[00:33:46] Eric: I definitely lived. I don't know. Weirdly, a double life because I I was often a withdrawn kid, but at the same time, I always had a lot of friends. I just, I learned to, I don't know, learned to live with all this weirdness going on without really talking about it. Yeah. And, I remember some real depressive episodes, in middle school and high school, but also I've always had close friends, a few of my friends I've had for, since 1986.
I was always one of these people who had I have one friend , and this will sound like the breakfast club. But this is what I, this is the world I grew up in where Yeah, I had a friend in the jocks. I had a friend in the artsy weirdos, and I was the artsy weirdo, but also I ran with kind of the preppies and
[00:34:42] Adeel: I, that's interesting.
Cause I also had, I was also one of the youth. I, yeah. I wasn't, I don't, I can't say I was super, was drawn. I was introverted. But yeah I seemed to be the bridge between a bunch of different's groups that wouldn't normally, like I had, I was in this, the smarter kids group than I'd also hang out with.
People have all kinds who are in, remedial or special ed or, it's Yeah. All over the place. Or the jocks too. Yeah. Yeah, , I don't know if that has anything to do with what we're maybe our, I don't know, ability to be observant and maybe like you said, oh, it's interesting. Maybe like the fact that we are able to, we are hiding something or we have this weird thing that we're, that we've got under the covers that we're able to shapeshift, the shapeshift that's this, it's like a trait that we have.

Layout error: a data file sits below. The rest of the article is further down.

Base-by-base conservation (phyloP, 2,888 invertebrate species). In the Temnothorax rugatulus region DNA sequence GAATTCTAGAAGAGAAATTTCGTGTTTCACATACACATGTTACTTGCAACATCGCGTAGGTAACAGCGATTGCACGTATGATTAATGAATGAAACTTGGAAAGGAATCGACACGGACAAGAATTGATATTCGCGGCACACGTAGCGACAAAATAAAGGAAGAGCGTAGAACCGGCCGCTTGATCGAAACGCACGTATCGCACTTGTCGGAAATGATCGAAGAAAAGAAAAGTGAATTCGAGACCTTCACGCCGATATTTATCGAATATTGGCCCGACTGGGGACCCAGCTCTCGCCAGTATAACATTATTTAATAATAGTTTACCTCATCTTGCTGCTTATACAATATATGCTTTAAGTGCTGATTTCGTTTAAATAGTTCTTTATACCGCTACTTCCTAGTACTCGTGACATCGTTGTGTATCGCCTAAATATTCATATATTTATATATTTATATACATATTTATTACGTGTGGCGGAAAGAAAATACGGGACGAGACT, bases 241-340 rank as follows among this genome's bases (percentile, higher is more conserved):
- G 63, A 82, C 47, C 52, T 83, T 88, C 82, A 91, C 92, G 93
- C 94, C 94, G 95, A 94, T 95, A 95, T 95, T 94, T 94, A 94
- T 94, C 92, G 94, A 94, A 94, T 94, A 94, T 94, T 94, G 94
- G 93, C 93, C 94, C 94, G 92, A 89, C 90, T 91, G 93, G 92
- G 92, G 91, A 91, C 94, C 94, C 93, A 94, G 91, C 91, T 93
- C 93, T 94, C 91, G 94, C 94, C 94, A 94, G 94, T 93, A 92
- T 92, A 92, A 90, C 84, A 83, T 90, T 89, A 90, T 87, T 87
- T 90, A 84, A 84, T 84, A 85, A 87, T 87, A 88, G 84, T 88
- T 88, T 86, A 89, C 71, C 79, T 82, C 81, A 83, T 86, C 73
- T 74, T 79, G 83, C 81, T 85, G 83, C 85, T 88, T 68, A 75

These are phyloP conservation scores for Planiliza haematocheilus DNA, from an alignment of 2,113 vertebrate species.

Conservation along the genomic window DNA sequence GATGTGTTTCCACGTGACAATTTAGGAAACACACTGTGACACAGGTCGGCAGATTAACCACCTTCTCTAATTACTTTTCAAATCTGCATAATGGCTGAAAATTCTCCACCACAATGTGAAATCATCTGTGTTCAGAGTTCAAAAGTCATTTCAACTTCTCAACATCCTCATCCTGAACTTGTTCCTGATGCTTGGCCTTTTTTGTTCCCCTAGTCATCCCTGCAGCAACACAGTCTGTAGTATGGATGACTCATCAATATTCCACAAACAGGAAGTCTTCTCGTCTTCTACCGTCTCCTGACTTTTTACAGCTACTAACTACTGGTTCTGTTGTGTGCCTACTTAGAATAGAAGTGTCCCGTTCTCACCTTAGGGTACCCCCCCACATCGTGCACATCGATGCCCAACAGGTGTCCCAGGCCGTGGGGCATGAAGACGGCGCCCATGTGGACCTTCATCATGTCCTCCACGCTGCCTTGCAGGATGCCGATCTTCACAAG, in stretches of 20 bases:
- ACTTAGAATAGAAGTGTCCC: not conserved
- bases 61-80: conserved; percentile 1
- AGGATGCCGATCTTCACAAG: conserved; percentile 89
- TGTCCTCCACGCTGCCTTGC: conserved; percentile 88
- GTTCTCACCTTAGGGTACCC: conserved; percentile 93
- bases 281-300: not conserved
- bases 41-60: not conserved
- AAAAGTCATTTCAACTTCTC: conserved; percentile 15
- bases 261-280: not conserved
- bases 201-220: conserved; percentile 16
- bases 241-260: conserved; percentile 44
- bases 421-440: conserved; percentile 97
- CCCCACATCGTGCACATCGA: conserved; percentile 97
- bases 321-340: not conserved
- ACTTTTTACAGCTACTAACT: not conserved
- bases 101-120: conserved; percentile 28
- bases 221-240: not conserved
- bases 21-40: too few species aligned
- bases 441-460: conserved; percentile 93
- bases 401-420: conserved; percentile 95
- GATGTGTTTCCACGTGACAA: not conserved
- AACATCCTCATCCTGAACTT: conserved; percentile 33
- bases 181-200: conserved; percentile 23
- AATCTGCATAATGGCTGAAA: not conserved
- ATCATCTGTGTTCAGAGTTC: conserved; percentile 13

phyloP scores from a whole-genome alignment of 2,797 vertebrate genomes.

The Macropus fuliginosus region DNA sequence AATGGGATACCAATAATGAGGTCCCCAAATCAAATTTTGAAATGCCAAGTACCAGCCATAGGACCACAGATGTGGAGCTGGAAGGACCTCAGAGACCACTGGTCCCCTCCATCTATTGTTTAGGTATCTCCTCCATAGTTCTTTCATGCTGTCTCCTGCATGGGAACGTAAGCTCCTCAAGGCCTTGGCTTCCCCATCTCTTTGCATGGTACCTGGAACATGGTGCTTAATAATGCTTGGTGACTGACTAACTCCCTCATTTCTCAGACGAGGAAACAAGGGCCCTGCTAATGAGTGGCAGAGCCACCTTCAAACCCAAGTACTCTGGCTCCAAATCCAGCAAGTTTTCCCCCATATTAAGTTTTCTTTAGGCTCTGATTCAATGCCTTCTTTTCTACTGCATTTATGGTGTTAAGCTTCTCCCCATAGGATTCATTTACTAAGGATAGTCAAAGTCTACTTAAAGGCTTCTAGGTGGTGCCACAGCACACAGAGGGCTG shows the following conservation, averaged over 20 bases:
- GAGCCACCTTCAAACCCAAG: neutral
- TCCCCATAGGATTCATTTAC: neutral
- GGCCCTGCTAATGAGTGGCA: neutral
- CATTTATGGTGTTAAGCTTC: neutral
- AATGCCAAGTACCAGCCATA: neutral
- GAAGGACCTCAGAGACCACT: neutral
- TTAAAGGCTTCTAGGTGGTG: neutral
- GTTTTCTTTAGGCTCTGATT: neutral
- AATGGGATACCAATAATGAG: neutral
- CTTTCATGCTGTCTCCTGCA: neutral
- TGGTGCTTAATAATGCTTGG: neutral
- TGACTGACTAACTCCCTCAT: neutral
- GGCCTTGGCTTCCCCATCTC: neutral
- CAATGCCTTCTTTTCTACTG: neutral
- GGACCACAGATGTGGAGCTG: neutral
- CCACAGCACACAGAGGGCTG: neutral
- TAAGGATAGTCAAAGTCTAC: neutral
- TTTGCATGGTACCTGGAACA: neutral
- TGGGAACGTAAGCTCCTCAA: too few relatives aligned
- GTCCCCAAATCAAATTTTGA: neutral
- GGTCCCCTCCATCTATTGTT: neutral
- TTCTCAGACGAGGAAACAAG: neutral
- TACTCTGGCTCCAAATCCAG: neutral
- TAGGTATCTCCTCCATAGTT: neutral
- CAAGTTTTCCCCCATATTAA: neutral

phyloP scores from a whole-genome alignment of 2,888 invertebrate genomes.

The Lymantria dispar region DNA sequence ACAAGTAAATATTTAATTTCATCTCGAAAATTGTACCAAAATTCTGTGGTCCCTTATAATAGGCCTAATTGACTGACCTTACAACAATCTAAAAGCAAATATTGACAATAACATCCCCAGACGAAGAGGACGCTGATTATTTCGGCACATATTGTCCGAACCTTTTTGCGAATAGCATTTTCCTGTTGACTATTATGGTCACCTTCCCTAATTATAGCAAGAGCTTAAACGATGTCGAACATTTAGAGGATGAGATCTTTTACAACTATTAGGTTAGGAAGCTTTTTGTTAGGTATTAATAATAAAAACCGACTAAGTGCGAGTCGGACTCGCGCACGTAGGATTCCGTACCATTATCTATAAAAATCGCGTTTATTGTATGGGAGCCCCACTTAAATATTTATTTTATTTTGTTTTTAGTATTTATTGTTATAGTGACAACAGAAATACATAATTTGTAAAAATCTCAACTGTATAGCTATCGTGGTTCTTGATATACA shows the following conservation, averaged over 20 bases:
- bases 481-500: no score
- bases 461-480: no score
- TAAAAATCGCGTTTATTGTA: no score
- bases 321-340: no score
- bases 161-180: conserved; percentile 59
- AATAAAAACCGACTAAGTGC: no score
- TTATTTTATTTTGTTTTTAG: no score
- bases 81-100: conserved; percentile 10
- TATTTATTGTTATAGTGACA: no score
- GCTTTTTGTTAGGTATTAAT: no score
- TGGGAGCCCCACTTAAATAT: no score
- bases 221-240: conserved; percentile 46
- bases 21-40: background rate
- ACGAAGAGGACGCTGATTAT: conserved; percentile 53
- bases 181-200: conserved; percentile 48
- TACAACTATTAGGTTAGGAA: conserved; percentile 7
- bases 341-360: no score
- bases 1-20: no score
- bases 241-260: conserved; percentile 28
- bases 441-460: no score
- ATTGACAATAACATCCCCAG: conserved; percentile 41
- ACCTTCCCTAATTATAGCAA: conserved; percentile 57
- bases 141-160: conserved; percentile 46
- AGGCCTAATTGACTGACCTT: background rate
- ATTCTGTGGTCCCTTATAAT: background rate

[00:35:27] Eric: Yeah. And it, I know for me it may come with some of the fame response.
I keep coming back to this freeze fame, I learned this in therapies. Now have to talk about it all the time. Actually, can you just, those
[00:35:40] Adeel: people, because I was like, I know, fight or flight, and then I recently added freeze and now the Fein thing is another new thing. I gotta, can you maybe define that?
[00:35:49] Eric: Yeah. I'm definitely not no expert at any of this but my understanding of it for this hour, you are . Yeah, . My, under my understanding of it is you it has to do with peacekeeping and kind of. pleasing other people. But when I really reflect on that wasn't how I was either. I wasn't this really obsequious, I gotta please everyone, if anything.
Yeah. It was the opposite, but I liked making friends with a lot of different people. I liked
you. Yeah. I think this is really interesting and there's something about what you said, like the shape shifting, the, and there's something being concealed or misunderstood that I know that I really loved hanging out with, and we get back to this word again with kind of normal people who I perceived as well.
These are very normal people. Yeah. So I had friends who were, quote unquote normal, but then I was also very much attracted to the, in the eighties you'd call 'em the stoners or the shop kids or that kind of stuff. Yeah. The yeah. The, the. ,
[00:36:55] Adeel: Ridgemont High, fast time, Ridgemont high kind of stoners and yeah.
[00:36:59] Eric: But were, always drawing in their notebooks or writing poetry in their notebooks and Oh, couldn't hear. Okay. We're a li little artsy different. And we're maybe smoking some pot under the bleachers and, or they were a big good, they were a bit gothy and they dressed in, yeah.